About Rationally Speaking
Rationally Speaking is a blog maintained by Prof. Massimo Pigliucci, a philosopher at the City University of New York. The blog reflects the Enlightenment figure Marquis de Condorcet's idea of what a public intellectual (yes, we know, that's such a bad word) ought to be: someone who devotes himself to "the tracking down of prejudices in the hiding places where priests, the schools, the government, and all long-established institutions had gathered and protected them." You're welcome. Please notice that the contents of this blog can be reprinted under the standard Creative Commons license.
Monday, May 07, 2007
Yet another nail in the Intelligent Design coffin
But as it is often the case in science, new research suddenly throws light on an old mystery. It is what happened recently with the publication of a paper by Auke Ijspeert and colleagues at the Swiss Federal Institute of Technology in Lausanne (Nature, 9 March 2007). The group has built a robotic model of a salamander to test a daring hypothesis about the neurological basis of the switch from swimming to walking that was a necessary part of the evolutionary transition from sea to land.
The researchers focused on a particular neural network, the central pattern generator, that causes rhythmic muscle movement along the body when activated. In lampreys and salamanders this triggers waves of body contractions, causing the animal to swim. The neat piece of the puzzle here is that lampreys (which don't walk on land) only have one such network, while amphibians (which can walk) have a second one in charge of limb movement.
In a previous study, Jean-Marie Cabelguen's group at the University of Bordeaux located the region of the midbrain of salamanders that triggers neuronal firing in both networks, and discovered that the intensity of the stimulation is a direct predictor of the animal's behavior: when the networks are firing at low intensity, the salamander walks; turn up the dial, and it walks faster; turn it even more and some of the nerve cells shut down, the walking stops, and the body begins undulating movements appropriate for swimming!
The group led by Ijspeert then developed a mathematical model of the process, and built a robot, aptly nicknamed Salamandra robotica (see photo), to test it. It worked beautifully, precisely mimicking the behavior of the real thing.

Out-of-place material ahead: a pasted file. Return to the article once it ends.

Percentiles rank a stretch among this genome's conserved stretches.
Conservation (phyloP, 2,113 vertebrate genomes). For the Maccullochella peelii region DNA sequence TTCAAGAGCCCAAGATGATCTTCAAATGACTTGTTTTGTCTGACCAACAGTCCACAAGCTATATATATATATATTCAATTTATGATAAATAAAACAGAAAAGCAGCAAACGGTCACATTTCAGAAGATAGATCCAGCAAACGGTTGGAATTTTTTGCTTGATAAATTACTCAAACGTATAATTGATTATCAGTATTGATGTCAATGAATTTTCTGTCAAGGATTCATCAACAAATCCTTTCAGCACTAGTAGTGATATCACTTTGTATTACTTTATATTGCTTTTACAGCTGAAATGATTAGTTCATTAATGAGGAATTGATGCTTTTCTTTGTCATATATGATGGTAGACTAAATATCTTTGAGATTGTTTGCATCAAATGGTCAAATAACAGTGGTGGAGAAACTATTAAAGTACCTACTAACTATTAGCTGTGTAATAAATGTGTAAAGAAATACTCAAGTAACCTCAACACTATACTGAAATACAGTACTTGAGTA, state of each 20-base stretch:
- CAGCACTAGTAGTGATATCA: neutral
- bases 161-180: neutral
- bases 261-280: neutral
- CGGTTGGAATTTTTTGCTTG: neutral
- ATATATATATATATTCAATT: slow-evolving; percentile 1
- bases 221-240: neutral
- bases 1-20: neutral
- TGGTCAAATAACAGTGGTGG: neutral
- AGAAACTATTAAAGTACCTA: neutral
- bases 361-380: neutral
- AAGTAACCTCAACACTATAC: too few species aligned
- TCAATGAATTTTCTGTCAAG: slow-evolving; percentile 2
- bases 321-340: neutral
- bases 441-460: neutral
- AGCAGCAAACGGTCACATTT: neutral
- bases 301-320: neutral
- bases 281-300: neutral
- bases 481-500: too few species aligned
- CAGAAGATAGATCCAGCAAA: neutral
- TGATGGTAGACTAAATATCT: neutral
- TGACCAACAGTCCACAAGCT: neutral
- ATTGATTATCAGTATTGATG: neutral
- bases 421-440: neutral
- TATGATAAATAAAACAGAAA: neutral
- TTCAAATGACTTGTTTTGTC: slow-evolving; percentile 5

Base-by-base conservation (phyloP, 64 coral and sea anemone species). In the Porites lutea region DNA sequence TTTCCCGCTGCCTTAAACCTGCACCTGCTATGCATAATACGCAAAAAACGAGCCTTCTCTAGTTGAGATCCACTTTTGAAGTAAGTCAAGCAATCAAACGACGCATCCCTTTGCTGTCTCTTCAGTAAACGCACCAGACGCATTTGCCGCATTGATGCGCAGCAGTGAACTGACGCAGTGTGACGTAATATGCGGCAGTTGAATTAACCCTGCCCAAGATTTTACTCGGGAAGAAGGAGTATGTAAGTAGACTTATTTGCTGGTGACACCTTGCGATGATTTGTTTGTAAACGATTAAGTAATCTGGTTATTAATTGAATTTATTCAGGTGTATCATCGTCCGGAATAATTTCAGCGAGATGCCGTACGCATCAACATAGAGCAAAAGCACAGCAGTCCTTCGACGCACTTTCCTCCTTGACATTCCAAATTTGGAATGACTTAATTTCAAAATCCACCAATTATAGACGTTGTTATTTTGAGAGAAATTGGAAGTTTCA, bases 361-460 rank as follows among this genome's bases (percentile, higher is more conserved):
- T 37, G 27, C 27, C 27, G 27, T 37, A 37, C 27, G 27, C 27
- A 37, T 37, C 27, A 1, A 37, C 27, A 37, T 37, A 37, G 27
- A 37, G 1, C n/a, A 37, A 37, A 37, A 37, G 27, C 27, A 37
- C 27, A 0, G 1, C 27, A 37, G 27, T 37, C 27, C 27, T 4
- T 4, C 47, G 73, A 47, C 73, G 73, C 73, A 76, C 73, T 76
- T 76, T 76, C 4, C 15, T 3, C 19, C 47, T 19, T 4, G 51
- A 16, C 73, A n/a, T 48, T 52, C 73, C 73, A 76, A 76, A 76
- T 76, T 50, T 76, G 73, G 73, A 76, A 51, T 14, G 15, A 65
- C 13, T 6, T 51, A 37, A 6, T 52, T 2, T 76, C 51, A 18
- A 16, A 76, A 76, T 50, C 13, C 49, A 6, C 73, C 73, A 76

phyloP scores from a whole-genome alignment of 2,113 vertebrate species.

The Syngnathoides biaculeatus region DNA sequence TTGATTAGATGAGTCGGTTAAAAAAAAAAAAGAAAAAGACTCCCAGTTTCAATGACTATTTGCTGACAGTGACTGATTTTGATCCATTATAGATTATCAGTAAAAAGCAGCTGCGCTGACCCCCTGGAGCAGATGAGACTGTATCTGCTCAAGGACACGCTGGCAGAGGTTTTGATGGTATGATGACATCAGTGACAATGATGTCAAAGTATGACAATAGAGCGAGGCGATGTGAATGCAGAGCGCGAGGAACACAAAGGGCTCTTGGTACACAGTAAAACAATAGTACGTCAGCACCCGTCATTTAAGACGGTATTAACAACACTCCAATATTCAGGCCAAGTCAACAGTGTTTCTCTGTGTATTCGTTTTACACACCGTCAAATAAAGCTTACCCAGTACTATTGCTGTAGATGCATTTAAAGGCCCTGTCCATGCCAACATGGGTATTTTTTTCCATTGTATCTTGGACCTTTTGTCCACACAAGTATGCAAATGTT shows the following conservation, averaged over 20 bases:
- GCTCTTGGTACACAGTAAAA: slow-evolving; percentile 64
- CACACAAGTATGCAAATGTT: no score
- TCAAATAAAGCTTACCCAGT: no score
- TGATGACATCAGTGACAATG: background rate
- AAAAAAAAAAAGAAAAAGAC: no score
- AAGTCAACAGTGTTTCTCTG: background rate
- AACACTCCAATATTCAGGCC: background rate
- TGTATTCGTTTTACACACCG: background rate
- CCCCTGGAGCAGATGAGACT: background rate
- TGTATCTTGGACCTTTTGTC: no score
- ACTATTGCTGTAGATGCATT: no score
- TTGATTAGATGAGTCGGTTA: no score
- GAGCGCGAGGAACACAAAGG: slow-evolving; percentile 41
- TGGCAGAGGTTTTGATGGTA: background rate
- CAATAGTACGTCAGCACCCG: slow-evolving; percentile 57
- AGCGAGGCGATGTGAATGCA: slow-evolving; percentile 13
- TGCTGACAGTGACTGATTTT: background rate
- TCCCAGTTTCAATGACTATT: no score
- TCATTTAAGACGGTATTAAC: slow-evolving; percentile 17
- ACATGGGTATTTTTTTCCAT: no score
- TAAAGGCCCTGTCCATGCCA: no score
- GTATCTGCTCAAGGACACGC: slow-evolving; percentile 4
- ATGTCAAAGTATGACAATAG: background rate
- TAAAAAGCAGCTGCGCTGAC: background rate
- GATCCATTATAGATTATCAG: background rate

Of course, creationists will entirely miss the point, arguing for example that Salamandra was “intelligently designed” by human beings – thereby displaying a complete misunderstanding of the workings of science (all scientific experiments are “intelligently designed,” but that doesn't mean they can't tell us anything about nature). Alternatively, they will complain that other changes must have happened as well during the time of the transition from sea to land, for example the ability to withstand longer and longer periods away from water. Again, this misses two crucial aspects of evolutionary theory: it does not require that all changes have to happen simultaneously, while it does predict the existence of variation in the characteristics and behaviors of living organism, enough, for example, to insure that some proto-amphibians were better than others at dealing with the stress imposed by the novel environment.
Then again, as we all know, creationism and so-called intelligent design aren't really about reason and evidence. There is no scientific controversy about evolution in the scientific community, there is only people who don't understand science or who put their faith ahead of any possible fact. The funny thing about that, however, is that the same people then turn around and wish to use reason to back up their faith. Could it be that, deep down, they are actually insecure about their simplistic worldview?